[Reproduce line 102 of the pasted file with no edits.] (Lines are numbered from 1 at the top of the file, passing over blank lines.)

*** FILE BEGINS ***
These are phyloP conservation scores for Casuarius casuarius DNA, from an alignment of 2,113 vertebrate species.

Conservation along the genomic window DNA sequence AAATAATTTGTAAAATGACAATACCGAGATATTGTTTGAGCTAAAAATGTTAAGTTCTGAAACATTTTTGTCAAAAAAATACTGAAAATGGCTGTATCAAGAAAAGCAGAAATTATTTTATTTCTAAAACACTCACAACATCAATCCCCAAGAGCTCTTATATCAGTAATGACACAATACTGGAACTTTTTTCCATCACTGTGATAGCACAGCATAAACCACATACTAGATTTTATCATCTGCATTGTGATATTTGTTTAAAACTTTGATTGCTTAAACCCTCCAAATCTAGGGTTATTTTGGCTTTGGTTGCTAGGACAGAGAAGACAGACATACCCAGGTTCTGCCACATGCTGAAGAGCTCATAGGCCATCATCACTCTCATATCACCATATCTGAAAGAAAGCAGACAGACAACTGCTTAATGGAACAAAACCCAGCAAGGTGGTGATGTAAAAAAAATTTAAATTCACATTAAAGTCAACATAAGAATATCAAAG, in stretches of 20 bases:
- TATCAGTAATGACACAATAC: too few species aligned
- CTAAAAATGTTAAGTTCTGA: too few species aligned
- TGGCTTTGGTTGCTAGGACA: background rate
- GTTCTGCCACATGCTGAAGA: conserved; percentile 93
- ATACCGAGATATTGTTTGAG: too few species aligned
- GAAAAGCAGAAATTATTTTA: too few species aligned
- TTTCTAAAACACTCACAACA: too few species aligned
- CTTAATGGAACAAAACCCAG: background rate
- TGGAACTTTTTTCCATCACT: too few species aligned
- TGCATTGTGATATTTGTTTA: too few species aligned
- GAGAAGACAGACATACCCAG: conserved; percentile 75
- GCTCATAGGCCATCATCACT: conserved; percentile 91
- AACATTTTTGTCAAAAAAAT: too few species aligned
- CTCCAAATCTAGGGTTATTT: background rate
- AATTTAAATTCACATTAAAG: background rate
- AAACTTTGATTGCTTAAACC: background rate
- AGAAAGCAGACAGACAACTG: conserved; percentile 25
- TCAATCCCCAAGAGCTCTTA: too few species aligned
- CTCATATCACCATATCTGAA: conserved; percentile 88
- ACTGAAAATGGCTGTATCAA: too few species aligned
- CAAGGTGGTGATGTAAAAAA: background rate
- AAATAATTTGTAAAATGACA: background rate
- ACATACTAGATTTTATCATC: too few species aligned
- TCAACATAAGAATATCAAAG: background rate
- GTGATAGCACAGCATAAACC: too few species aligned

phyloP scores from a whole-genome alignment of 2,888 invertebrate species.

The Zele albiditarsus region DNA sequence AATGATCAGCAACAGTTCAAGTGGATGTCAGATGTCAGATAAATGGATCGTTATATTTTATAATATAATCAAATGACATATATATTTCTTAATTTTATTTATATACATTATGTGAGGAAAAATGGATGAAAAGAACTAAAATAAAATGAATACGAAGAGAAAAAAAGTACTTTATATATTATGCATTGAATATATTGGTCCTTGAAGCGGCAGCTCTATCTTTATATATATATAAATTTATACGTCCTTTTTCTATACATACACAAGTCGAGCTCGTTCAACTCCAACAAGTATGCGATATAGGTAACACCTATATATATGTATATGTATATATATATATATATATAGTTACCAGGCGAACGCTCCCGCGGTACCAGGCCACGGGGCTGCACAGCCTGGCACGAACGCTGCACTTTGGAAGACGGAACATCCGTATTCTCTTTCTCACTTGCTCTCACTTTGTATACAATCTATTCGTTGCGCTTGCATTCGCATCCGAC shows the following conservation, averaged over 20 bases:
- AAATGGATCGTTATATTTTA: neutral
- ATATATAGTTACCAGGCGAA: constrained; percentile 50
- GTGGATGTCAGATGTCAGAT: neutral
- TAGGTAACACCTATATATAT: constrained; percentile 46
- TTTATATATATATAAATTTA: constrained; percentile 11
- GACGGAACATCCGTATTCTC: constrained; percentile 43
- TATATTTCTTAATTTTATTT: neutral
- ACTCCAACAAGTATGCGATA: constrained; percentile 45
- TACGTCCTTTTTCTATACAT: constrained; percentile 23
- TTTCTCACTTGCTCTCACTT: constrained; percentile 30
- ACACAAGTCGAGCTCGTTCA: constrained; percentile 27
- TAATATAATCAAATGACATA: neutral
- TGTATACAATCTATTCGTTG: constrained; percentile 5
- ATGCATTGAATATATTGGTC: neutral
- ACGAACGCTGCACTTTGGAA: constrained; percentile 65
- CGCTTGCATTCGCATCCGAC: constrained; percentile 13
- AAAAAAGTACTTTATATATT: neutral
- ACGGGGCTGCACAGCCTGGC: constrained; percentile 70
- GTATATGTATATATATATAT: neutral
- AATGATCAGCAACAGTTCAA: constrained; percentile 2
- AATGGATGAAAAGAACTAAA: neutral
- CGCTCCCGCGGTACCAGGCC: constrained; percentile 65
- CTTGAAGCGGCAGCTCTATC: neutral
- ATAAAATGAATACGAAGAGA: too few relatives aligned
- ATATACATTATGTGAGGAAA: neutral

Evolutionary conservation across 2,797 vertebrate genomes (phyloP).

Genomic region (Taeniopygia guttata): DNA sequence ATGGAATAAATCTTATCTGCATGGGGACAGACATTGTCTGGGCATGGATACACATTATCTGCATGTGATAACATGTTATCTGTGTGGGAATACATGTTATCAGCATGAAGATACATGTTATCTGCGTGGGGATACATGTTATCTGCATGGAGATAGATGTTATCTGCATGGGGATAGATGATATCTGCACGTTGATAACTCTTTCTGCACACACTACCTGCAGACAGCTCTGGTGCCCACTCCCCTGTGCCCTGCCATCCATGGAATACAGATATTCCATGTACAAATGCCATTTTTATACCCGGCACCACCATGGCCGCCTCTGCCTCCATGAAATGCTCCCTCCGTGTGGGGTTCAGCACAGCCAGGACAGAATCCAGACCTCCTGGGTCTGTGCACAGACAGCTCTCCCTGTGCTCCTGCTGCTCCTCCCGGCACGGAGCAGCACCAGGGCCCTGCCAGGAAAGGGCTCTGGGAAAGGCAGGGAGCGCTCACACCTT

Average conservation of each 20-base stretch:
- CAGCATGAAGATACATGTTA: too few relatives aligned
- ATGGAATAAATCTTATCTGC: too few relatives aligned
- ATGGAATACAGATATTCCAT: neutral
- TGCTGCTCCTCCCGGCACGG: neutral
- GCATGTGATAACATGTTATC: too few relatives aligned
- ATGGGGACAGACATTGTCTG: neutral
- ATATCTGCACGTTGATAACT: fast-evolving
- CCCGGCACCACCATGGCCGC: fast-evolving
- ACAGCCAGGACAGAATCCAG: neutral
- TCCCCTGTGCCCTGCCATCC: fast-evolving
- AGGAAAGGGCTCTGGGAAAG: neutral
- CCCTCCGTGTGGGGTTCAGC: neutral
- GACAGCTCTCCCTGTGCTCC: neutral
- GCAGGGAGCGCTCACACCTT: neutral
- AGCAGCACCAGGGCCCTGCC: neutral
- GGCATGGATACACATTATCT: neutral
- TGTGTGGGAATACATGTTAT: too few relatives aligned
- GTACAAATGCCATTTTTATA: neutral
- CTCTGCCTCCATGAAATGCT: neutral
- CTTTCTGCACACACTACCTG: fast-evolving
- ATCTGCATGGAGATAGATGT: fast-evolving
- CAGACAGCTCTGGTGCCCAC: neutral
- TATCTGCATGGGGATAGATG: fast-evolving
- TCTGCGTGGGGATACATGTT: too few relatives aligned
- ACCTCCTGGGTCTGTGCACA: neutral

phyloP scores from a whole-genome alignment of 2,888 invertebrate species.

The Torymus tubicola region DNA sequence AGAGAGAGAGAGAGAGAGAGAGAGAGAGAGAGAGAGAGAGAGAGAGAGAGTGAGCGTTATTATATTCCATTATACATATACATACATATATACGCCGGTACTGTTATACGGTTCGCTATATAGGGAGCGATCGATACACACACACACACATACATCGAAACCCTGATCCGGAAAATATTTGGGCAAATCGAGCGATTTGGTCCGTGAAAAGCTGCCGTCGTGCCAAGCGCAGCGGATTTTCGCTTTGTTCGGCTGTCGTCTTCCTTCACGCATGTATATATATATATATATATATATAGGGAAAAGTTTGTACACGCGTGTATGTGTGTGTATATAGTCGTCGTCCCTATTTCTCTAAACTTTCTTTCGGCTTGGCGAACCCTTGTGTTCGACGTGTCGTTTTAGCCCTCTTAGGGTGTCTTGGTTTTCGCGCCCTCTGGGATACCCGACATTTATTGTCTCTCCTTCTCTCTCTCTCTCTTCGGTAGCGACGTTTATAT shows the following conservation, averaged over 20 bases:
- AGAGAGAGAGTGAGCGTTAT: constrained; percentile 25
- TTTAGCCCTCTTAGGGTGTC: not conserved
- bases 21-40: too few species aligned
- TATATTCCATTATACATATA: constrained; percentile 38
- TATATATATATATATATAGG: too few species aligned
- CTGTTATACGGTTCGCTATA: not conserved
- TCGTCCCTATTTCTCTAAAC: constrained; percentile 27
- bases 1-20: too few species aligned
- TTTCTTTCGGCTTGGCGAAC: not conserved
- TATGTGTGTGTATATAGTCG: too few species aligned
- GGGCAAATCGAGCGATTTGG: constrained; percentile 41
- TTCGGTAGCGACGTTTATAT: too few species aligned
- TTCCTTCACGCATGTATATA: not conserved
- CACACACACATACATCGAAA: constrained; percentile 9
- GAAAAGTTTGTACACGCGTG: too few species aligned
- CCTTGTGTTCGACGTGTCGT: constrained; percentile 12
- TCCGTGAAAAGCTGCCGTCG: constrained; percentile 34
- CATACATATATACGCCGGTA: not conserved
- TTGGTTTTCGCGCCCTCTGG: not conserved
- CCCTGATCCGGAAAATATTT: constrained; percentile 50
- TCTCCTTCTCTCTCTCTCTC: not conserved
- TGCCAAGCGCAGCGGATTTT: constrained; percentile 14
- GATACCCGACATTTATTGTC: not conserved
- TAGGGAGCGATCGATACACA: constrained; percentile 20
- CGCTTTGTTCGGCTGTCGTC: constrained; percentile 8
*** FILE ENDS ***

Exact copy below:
- CATACATATATACGCCGGTA: not conserved